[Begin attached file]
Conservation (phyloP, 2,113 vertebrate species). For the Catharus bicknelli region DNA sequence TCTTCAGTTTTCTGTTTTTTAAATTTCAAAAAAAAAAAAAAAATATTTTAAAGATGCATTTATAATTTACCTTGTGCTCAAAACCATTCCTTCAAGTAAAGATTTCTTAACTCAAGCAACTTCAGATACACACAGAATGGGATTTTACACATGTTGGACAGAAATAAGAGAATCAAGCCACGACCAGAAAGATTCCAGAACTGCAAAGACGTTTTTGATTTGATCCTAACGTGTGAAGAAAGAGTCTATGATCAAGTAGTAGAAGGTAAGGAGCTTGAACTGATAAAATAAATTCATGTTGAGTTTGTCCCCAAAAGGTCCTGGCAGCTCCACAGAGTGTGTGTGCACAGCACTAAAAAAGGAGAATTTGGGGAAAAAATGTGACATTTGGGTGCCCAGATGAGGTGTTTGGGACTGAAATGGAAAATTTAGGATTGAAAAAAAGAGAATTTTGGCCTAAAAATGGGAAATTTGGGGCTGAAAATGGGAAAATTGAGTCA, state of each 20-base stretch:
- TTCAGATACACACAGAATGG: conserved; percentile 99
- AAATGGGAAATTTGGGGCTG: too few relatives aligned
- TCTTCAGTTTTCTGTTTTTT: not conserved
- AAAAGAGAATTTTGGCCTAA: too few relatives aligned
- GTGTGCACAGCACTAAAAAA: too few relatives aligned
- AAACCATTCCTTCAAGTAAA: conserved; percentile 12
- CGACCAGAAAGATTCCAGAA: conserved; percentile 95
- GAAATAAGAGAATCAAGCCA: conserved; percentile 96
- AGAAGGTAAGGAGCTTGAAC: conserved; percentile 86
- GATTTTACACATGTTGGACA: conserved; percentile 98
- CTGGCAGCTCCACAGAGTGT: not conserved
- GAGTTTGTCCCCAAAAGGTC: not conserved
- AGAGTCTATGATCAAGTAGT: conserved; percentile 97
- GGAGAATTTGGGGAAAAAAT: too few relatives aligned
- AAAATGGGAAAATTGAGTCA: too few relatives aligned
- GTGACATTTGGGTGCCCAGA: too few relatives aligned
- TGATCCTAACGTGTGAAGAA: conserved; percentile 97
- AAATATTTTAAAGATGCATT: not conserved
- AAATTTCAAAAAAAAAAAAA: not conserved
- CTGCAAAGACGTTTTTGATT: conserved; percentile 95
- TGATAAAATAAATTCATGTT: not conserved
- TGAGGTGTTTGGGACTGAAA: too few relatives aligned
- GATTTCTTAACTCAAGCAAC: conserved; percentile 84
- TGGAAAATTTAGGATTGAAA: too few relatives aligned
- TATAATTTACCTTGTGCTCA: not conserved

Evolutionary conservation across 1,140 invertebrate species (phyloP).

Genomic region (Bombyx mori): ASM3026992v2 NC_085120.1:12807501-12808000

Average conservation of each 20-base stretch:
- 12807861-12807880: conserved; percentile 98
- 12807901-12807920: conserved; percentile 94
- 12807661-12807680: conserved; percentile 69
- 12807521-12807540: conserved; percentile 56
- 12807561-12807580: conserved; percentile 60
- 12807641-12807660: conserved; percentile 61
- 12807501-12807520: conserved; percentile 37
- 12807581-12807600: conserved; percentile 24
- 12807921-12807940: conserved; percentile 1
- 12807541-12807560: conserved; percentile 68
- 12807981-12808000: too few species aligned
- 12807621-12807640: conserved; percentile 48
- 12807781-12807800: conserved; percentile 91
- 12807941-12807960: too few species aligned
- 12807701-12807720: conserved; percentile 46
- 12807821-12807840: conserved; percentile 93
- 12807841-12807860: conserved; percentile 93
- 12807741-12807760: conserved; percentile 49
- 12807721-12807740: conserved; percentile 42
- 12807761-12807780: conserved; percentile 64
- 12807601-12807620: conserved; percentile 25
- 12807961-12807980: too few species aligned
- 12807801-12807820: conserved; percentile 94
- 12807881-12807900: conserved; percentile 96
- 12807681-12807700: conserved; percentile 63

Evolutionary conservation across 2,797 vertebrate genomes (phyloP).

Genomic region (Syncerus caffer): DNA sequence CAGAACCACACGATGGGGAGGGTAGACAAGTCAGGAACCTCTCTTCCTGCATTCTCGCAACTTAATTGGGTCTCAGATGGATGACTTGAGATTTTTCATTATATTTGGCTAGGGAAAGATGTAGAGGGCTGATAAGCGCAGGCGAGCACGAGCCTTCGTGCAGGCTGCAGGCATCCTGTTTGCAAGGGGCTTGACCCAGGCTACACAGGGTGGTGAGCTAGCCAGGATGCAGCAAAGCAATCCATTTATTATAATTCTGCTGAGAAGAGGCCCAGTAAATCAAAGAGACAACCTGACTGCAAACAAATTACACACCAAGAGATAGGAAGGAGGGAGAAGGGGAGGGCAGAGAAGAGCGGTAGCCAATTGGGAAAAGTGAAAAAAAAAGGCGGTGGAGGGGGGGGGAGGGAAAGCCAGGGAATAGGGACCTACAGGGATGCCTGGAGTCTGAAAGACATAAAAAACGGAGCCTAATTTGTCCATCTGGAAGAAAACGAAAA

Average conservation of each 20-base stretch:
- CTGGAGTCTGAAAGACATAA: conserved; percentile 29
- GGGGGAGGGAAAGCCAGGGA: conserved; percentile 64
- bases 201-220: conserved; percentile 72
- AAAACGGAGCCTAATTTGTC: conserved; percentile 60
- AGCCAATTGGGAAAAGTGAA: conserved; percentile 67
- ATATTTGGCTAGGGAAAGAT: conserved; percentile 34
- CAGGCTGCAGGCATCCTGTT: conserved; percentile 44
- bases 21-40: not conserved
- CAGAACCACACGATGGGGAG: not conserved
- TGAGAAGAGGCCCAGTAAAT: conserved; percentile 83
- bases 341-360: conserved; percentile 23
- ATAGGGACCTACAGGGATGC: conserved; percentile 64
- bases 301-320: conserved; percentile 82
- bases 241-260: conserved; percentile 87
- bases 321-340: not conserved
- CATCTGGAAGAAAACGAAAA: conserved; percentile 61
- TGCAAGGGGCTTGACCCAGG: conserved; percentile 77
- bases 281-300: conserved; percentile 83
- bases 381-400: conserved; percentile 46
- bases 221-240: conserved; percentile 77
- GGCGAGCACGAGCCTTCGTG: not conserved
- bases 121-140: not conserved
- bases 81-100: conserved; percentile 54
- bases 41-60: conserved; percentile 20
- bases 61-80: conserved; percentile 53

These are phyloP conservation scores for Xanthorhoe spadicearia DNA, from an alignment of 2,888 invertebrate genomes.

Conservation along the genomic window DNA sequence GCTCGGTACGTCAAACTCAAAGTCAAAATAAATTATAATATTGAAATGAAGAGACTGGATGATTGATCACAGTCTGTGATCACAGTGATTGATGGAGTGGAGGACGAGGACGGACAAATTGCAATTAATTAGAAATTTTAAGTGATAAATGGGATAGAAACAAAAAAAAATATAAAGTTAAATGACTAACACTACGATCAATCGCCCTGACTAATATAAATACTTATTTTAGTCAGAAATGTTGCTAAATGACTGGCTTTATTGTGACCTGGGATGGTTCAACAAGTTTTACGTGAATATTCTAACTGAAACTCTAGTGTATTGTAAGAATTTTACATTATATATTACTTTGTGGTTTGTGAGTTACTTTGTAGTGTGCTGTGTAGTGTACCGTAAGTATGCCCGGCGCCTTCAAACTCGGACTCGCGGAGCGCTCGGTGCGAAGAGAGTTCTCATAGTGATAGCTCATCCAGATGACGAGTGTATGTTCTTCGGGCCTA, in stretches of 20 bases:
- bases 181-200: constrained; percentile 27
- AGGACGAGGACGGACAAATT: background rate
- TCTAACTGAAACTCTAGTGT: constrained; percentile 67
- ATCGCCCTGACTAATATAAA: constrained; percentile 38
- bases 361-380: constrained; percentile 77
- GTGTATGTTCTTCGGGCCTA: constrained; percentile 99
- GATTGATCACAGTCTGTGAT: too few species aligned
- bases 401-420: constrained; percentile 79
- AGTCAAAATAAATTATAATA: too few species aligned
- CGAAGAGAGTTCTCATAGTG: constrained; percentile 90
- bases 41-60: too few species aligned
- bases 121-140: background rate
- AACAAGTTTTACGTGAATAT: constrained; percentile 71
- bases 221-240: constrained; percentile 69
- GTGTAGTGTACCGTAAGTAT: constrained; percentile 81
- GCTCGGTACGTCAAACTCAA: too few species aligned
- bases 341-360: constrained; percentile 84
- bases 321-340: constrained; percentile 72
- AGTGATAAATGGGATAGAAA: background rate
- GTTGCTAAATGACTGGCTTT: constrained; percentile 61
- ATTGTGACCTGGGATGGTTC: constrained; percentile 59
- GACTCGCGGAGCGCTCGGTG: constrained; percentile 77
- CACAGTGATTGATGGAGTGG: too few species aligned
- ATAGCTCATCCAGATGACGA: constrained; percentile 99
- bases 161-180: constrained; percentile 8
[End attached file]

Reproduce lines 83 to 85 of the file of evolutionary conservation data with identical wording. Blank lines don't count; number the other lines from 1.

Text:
These are phyloP conservation scores for Xanthorhoe spadicearia DNA, from an alignment of 2,888 invertebrate genomes.

Conservation along the genomic window DNA sequence GCTCGGTACGTCAAACTCAAAGTCAAAATAAATTATAATATTGAAATGAAGAGACTGGATGATTGATCACAGTCTGTGATCACAGTGATTGATGGAGTGGAGGACGAGGACGGACAAATTGCAATTAATTAGAAATTTTAAGTGATAAATGGGATAGAAACAAAAAAAAATATAAAGTTAAATGACTAACACTACGATCAATCGCCCTGACTAATATAAATACTTATTTTAGTCAGAAATGTTGCTAAATGACTGGCTTTATTGTGACCTGGGATGGTTCAACAAGTTTTACGTGAATATTCTAACTGAAACTCTAGTGTATTGTAAGAATTTTACATTATATATTACTTTGTGGTTTGTGAGTTACTTTGTAGTGTGCTGTGTAGTGTACCGTAAGTATGCCCGGCGCCTTCAAACTCGGACTCGCGGAGCGCTCGGTGCGAAGAGAGTTCTCATAGTGATAGCTCATCCAGATGACGAGTGTATGTTCTTCGGGCCTA, in stretches of 20 bases:
- bases 181-200: constrained; percentile 27